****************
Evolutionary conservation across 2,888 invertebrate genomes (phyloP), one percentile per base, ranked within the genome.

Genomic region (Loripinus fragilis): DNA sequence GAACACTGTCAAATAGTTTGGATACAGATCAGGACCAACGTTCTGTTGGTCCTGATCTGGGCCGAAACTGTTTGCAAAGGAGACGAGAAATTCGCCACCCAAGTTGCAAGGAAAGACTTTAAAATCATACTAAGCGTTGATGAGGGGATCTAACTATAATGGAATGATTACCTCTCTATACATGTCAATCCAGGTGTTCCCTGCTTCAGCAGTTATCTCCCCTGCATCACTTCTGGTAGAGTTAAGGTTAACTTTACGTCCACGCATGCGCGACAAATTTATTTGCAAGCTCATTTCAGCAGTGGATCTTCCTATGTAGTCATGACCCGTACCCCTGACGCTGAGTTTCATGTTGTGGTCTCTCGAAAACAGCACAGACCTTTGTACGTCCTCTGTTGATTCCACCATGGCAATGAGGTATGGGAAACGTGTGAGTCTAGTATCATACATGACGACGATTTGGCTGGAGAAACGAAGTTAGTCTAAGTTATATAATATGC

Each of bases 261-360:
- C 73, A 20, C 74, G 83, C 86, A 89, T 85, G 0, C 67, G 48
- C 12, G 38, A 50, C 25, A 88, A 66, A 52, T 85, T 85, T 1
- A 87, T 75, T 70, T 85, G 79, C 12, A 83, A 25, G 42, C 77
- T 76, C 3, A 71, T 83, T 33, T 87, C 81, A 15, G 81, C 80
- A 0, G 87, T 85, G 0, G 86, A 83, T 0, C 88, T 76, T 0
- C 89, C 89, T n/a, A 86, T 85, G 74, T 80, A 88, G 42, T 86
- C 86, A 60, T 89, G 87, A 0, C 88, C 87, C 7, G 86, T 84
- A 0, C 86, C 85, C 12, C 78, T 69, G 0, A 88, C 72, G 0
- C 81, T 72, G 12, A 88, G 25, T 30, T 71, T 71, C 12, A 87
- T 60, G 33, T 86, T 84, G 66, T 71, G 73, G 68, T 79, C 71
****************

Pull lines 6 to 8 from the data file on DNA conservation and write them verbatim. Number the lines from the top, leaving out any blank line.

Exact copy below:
- A 87, T 75, T 70, T 85, G 79, C 12, A 83, A 25, G 42, C 77
- T 76, C 3, A 71, T 83, T 33, T 87, C 81, A 15, G 81, C 80
- A 0, G 87, T 85, G 0, G 86, A 83, T 0, C 88, T 76, T 0